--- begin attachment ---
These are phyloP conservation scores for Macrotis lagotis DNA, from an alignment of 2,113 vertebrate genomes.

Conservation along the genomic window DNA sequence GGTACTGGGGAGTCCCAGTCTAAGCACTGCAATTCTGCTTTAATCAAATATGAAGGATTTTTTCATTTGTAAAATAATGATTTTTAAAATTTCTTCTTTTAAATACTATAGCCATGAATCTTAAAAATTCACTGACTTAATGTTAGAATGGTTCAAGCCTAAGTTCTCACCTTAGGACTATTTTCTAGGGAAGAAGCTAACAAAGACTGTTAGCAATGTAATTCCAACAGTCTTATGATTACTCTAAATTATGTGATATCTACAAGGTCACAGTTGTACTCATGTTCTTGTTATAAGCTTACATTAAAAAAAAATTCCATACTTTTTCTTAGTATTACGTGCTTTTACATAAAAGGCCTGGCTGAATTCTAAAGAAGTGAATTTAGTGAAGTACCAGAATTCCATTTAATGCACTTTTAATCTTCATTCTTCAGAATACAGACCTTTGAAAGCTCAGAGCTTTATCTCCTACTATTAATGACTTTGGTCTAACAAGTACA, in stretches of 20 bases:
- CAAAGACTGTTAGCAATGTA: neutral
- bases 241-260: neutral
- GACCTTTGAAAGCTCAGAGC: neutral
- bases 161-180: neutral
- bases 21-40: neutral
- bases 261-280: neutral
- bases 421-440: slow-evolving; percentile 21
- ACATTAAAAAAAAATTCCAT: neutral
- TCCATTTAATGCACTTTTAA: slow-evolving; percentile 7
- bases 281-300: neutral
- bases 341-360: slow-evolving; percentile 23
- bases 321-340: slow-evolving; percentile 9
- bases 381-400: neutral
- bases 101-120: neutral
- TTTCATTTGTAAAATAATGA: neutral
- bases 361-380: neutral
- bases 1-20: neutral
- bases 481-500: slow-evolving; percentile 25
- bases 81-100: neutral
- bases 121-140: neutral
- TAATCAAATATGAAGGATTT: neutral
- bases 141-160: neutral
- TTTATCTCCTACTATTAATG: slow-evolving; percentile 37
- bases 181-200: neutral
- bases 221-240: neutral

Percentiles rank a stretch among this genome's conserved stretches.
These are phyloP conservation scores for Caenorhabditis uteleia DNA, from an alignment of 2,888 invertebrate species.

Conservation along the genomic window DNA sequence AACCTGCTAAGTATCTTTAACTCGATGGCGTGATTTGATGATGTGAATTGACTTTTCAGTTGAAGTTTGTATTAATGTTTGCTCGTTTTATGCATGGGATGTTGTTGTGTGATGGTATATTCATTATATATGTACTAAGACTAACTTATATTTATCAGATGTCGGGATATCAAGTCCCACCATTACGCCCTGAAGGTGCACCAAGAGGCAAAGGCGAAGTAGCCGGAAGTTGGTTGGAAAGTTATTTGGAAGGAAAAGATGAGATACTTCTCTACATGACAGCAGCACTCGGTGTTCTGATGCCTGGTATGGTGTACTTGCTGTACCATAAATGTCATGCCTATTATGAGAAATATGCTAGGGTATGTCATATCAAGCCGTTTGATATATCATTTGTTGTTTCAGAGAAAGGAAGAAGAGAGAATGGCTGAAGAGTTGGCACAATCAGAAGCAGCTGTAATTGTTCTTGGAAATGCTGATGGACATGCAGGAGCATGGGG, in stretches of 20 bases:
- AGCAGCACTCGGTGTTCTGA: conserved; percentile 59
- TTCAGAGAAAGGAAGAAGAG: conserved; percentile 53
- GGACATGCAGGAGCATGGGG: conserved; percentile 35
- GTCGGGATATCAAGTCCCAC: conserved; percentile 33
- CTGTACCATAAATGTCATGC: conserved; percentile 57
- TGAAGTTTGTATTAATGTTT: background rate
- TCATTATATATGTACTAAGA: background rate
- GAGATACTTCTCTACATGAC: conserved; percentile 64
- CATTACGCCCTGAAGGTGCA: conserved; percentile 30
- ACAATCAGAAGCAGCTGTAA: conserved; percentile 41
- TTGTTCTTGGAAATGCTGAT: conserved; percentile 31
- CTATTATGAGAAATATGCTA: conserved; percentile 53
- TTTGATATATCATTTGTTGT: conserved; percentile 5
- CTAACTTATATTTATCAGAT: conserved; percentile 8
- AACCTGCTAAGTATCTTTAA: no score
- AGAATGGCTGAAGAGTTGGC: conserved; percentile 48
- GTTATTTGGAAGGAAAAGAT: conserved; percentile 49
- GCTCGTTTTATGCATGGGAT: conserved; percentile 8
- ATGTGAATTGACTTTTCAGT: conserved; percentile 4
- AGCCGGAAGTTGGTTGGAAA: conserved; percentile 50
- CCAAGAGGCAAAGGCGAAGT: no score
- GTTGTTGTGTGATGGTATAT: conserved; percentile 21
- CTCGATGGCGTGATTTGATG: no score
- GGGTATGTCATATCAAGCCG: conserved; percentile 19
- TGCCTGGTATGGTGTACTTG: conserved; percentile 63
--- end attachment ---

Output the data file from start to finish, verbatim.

These are phyloP conservation scores for Macrotis lagotis DNA, from an alignment of 2,113 vertebrate genomes.

Conservation along the genomic window DNA sequence GGTACTGGGGAGTCCCAGTCTAAGCACTGCAATTCTGCTTTAATCAAATATGAAGGATTTTTTCATTTGTAAAATAATGATTTTTAAAATTTCTTCTTTTAAATACTATAGCCATGAATCTTAAAAATTCACTGACTTAATGTTAGAATGGTTCAAGCCTAAGTTCTCACCTTAGGACTATTTTCTAGGGAAGAAGCTAACAAAGACTGTTAGCAATGTAATTCCAACAGTCTTATGATTACTCTAAATTATGTGATATCTACAAGGTCACAGTTGTACTCATGTTCTTGTTATAAGCTTACATTAAAAAAAAATTCCATACTTTTTCTTAGTATTACGTGCTTTTACATAAAAGGCCTGGCTGAATTCTAAAGAAGTGAATTTAGTGAAGTACCAGAATTCCATTTAATGCACTTTTAATCTTCATTCTTCAGAATACAGACCTTTGAAAGCTCAGAGCTTTATCTCCTACTATTAATGACTTTGGTCTAACAAGTACA, in stretches of 20 bases:
- CAAAGACTGTTAGCAATGTA: neutral
- bases 241-260: neutral
- GACCTTTGAAAGCTCAGAGC: neutral
- bases 161-180: neutral
- bases 21-40: neutral
- bases 261-280: neutral
- bases 421-440: slow-evolving; percentile 21
- ACATTAAAAAAAAATTCCAT: neutral
- TCCATTTAATGCACTTTTAA: slow-evolving; percentile 7
- bases 281-300: neutral
- bases 341-360: slow-evolving; percentile 23
- bases 321-340: slow-evolving; percentile 9
- bases 381-400: neutral
- bases 101-120: neutral
- TTTCATTTGTAAAATAATGA: neutral
- bases 361-380: neutral
- bases 1-20: neutral
- bases 481-500: slow-evolving; percentile 25
- bases 81-100: neutral
- bases 121-140: neutral
- TAATCAAATATGAAGGATTT: neutral
- bases 141-160: neutral
- TTTATCTCCTACTATTAATG: slow-evolving; percentile 37
- bases 181-200: neutral
- bases 221-240: neutral

Percentiles rank a stretch among this genome's conserved stretches.
These are phyloP conservation scores for Caenorhabditis uteleia DNA, from an alignment of 2,888 invertebrate species.

Conservation along the genomic window DNA sequence AACCTGCTAAGTATCTTTAACTCGATGGCGTGATTTGATGATGTGAATTGACTTTTCAGTTGAAGTTTGTATTAATGTTTGCTCGTTTTATGCATGGGATGTTGTTGTGTGATGGTATATTCATTATATATGTACTAAGACTAACTTATATTTATCAGATGTCGGGATATCAAGTCCCACCATTACGCCCTGAAGGTGCACCAAGAGGCAAAGGCGAAGTAGCCGGAAGTTGGTTGGAAAGTTATTTGGAAGGAAAAGATGAGATACTTCTCTACATGACAGCAGCACTCGGTGTTCTGATGCCTGGTATGGTGTACTTGCTGTACCATAAATGTCATGCCTATTATGAGAAATATGCTAGGGTATGTCATATCAAGCCGTTTGATATATCATTTGTTGTTTCAGAGAAAGGAAGAAGAGAGAATGGCTGAAGAGTTGGCACAATCAGAAGCAGCTGTAATTGTTCTTGGAAATGCTGATGGACATGCAGGAGCATGGGG, in stretches of 20 bases:
- AGCAGCACTCGGTGTTCTGA: conserved; percentile 59
- TTCAGAGAAAGGAAGAAGAG: conserved; percentile 53
- GGACATGCAGGAGCATGGGG: conserved; percentile 35
- GTCGGGATATCAAGTCCCAC: conserved; percentile 33
- CTGTACCATAAATGTCATGC: conserved; percentile 57
- TGAAGTTTGTATTAATGTTT: background rate
- TCATTATATATGTACTAAGA: background rate
- GAGATACTTCTCTACATGAC: conserved; percentile 64
- CATTACGCCCTGAAGGTGCA: conserved; percentile 30
- ACAATCAGAAGCAGCTGTAA: conserved; percentile 41
- TTGTTCTTGGAAATGCTGAT: conserved; percentile 31
- CTATTATGAGAAATATGCTA: conserved; percentile 53
- TTTGATATATCATTTGTTGT: conserved; percentile 5
- CTAACTTATATTTATCAGAT: conserved; percentile 8
- AACCTGCTAAGTATCTTTAA: no score
- AGAATGGCTGAAGAGTTGGC: conserved; percentile 48
- GTTATTTGGAAGGAAAAGAT: conserved; percentile 49
- GCTCGTTTTATGCATGGGAT: conserved; percentile 8
- ATGTGAATTGACTTTTCAGT: conserved; percentile 4
- AGCCGGAAGTTGGTTGGAAA: conserved; percentile 50
- CCAAGAGGCAAAGGCGAAGT: no score
- GTTGTTGTGTGATGGTATAT: conserved; percentile 21
- CTCGATGGCGTGATTTGATG: no score
- GGGTATGTCATATCAAGCCG: conserved; percentile 19
- TGCCTGGTATGGTGTACTTG: conserved; percentile 63